We achieved good results by indirectly reducing fractures of the distal clavicle with conoid ligament damage using the minimally invasive surgical technique of arthroscopic conoid ligament reconstruction. Anatomical reconstruction of the conoid ligament might stabilize not only the superior displacement of the displaced proximal fragment of the clavicle but also its posterior displacement.
The distal clavicle fractures are divided into three types according to Neer’s classification. Type 1 and 3 fractures are treated with a sling to immobilize the upper extremity. However, the treatment of type 2 fractures is controversial. We paid attention to the anatomic basis of type 2 fractures that the disruptions of the conoid ligament lead to the distraction between the two bony fragments. In this study, we described the arthroscopic procedure to reconstruct the disrupted ligament and stabilize the fracture as a minimally invasive method. Also, we evaluated whether this reconstruction of the conoid ligament is useful to reduce the posterior displaced fragment of the proximal clavicle or not.
Materials And Methods
The subjects were 14 patients with the distal clavicle fractures (13 males and one female). The mean age at the time of the surgery was 41.9 years old. The right side was affected in 8 patients, and the left side in 6 patients. The mean time of the surgery from the injury was 3.5 days. Our surgical procedure was performed with the patient in the beach chair position. We have used the artificial ligament with an EndoButton as the substitute ligament to reconstruct the disrupted conoid ligament. The mean duration of postoperative follow-up was 2 years and 7 months.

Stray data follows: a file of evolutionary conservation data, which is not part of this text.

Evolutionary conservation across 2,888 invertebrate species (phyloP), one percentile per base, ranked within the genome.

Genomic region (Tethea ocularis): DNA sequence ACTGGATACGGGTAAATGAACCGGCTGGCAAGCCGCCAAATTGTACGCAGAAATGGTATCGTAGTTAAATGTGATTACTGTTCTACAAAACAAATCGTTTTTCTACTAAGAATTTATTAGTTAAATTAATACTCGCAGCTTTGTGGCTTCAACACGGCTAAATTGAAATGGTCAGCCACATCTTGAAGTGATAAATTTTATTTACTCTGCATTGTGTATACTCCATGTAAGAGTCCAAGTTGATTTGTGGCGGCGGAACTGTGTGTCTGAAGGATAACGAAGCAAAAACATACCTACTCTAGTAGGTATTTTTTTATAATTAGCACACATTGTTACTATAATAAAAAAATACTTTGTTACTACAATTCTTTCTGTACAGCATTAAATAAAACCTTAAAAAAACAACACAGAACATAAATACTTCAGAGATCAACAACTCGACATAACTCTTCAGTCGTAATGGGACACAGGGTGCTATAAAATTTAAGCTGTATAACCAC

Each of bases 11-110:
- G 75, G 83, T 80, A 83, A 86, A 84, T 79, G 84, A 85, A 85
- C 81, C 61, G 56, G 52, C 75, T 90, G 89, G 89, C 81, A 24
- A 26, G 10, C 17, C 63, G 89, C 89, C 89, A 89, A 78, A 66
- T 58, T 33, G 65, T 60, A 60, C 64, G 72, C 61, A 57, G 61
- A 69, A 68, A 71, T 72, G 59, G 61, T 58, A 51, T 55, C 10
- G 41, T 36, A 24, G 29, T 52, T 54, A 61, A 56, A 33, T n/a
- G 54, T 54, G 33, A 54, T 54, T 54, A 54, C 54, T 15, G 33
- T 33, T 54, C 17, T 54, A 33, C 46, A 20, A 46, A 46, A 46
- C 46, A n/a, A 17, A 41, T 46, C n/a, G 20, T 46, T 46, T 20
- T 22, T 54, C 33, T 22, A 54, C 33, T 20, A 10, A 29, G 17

The bony union was achieved in all patients at final follow-up. At after surgery or final follow-up, we confirmed that the posterior displaced proximal clavicle was reduced on both radiographic findings and 3D computed tomography. Concerning the range of motion at final examinations, mean forward flexion was 171 degrees, mean abduction was165 degrees, and mean horizontal adduction was 132 degrees. There was no intra-operative complication, such as fixation failure or coracoids fracture.
There are doubts as to whether arthroscopic conoid ligament reconstruction can stabilize the translation of the posteriorly displaced proximal fragment of the clavicle. No study has investigated the role of the conoid ligament in fractures of the distal clavicle. Although many researchers agree that the conoid ligament functions to restrict the superior translation of the clavicle, whether it has any other function in stabilizing translation is unclear. Because the anatomical course of the conoid ligament runs from the base of the coracoid process to the conoid tubercle, reconstructing it so that it follows its original course might reduce or stabilize the displacement of the posterior margin of the clavicle to a line extending from the posterior margin of the base of the coracoid process in the sagittal plane. Therefore, anatomical reconstruction of the conoid ligament might stabilize not only the superior displacement of the displaced proximal fragment of the clavicle but also its posterior displacement. In fact, postoperative plain radiography and 3DCT revealed good reduction of the posterosuperiorly displaced proximal fragment of the clavicle in all cases.
It is possible to treat the distal clavicle fractures by a minimally invasive arthroscopic procedure. Also, we confirmed that the reconstructed conoid ligament was useful to reduce the posterior dislocated clavicle.